Autumn Day by G. Louis Heath

Autumn Day
I enter the sylvan shadows,
full of a sense of mystery,
seeking to visit my present
and embark upon the
un-happened event.

Lichen on the rocks,
moist damp moss,
lap at my feet, as leaves
flutter to dank ground,
piling on flora compost,
crisp under foot, yet so
woodland moribund.
Suddenly my soul stirs.
It heaves into the past,
full of life-force.

The un-happened event had
not happened. I could emerge
from my box, my casket-to-be,
a case-box study of willful worms
angry at leaves of received wisdom,
hungry to destroy present and past.
That would leave my world a compost pile,
a warren of decaying status quo ante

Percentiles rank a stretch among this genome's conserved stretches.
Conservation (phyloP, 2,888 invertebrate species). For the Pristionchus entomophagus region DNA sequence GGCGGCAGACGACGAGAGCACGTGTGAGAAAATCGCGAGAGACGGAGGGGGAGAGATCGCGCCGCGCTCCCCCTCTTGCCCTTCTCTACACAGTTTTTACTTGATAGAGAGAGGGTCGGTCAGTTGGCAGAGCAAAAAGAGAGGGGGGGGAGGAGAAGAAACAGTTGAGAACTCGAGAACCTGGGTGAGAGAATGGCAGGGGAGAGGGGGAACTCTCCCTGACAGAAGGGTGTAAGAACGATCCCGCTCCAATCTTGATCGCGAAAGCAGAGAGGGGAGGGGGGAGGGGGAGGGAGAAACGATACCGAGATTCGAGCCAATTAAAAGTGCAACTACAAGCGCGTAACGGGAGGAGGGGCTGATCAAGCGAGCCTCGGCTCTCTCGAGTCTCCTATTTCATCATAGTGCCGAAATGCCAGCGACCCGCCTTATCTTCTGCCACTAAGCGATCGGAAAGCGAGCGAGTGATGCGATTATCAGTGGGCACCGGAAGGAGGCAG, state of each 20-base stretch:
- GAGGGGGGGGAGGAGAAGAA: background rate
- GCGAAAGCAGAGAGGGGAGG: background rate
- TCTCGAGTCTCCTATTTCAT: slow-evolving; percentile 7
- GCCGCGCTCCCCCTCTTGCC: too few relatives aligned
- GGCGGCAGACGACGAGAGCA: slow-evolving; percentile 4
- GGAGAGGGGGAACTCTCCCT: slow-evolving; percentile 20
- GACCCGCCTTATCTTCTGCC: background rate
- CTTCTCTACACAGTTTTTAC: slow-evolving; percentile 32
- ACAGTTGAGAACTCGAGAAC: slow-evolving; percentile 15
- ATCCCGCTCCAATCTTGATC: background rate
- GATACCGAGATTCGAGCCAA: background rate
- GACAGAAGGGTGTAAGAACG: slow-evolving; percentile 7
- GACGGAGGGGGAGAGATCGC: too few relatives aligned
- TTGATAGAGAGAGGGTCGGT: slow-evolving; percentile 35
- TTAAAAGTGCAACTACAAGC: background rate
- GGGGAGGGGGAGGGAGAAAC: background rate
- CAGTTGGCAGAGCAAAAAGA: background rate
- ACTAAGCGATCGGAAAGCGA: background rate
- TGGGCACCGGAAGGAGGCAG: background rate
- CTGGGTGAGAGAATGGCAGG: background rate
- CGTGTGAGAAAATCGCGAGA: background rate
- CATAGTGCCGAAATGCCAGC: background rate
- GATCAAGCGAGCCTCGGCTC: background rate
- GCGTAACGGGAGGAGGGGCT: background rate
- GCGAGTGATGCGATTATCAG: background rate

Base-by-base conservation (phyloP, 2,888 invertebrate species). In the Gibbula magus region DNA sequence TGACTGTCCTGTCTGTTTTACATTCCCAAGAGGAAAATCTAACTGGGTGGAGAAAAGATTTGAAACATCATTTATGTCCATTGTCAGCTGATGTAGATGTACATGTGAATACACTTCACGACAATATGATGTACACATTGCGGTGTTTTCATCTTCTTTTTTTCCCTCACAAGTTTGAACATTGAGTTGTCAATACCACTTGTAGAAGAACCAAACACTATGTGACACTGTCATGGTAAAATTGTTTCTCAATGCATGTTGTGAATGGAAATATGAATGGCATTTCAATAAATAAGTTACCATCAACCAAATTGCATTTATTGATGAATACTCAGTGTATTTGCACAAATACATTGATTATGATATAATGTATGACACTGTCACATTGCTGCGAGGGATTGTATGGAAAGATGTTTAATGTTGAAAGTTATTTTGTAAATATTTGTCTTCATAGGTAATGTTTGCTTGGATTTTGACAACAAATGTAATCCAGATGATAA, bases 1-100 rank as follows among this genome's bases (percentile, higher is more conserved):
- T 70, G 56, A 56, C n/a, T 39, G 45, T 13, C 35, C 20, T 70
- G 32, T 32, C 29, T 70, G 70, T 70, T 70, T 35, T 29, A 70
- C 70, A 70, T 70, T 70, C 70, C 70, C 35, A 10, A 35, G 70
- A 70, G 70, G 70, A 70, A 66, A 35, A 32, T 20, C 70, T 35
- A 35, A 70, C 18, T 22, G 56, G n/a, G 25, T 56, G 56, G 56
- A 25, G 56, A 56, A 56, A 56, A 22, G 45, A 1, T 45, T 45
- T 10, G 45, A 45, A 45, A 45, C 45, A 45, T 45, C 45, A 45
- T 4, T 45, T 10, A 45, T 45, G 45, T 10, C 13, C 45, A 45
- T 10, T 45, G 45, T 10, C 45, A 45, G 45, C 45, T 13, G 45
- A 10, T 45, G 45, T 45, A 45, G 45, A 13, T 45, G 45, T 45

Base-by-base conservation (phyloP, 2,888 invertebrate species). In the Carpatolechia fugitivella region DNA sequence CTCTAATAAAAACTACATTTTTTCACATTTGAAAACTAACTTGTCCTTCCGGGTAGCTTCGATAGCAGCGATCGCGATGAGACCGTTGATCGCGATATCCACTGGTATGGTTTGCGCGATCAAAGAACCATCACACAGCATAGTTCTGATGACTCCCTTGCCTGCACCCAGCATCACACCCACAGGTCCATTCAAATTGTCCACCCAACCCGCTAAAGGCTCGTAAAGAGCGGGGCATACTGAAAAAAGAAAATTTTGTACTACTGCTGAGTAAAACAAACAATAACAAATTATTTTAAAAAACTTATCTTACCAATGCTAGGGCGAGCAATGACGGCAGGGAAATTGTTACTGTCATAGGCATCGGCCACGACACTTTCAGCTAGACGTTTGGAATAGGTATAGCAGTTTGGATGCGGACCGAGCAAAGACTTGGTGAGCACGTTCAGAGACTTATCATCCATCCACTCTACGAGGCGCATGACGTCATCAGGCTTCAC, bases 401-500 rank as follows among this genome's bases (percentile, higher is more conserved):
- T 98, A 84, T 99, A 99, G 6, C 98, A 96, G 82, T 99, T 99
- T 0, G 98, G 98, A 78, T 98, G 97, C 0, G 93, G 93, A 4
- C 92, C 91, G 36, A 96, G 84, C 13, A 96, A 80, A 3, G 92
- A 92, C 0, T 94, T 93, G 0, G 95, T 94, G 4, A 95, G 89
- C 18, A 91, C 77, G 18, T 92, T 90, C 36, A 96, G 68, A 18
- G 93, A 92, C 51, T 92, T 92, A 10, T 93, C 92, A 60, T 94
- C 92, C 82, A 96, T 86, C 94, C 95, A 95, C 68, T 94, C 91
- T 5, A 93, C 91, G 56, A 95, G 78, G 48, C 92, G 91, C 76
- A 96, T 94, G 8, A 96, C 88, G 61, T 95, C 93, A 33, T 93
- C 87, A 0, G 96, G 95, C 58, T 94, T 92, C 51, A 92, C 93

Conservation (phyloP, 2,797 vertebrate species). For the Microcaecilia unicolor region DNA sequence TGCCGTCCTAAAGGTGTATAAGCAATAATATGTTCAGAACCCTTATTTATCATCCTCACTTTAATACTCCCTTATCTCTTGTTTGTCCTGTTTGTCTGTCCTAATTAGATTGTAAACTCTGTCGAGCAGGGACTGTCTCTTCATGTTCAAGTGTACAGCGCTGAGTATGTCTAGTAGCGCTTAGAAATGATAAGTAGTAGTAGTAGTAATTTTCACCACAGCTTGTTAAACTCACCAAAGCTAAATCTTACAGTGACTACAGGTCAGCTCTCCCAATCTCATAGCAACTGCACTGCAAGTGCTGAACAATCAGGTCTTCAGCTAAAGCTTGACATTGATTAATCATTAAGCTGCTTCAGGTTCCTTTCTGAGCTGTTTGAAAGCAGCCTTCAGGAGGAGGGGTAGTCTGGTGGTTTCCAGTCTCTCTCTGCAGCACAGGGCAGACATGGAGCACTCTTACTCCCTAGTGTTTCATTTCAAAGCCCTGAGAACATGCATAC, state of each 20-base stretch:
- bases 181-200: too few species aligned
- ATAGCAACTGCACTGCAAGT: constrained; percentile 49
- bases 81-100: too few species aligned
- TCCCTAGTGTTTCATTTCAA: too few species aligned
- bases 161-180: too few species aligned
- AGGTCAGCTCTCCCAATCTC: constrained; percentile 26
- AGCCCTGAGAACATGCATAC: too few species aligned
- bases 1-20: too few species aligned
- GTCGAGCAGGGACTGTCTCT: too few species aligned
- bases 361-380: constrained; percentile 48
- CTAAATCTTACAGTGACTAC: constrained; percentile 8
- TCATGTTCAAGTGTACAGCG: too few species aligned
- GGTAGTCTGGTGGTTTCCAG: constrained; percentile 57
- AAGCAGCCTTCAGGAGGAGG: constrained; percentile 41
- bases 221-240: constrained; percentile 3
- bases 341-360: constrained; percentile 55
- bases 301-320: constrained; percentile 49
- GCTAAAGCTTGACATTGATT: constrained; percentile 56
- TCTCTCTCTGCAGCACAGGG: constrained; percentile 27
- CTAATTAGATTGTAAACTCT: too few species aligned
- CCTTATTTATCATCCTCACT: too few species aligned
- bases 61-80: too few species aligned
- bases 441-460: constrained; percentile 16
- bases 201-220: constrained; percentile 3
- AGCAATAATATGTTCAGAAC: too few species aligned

under attack by a vast ant army
far more numerous than we
inhabitants of the Anthropocene.

If high tech can teleport me to
my un-happened event,
I can fend off the worms and
restore leaves to their mother trees.
I can nuke the ants into Eternity,
bring hope to all people. But this
is selfish rumination.

Time and Eternity co-habit this
forest. Everything must be as
it was. My time has not come.
The theology of worms and the
dogma of ants say it is so.

About the Poet
G. Louis Heath, Ph.D., Berkeley, 1969, teaches at Ashford University, Clinton, Iowa. He retires in May, 2016. He enjoys reading his poems at open mics. He often hikes along the Mississippi River, stopping to work on a poem he pulls from his back pocket, weather permitting. His books include Mutiny Does Not Happen Lightly, Long Dark River Casino, and Vandals In The Bomb Factory. His most recent poems have been published in Poppy Road Review, Writing Raw, Inkstain Press, Verse-Virtual, and Squawk Back. He can be contacted at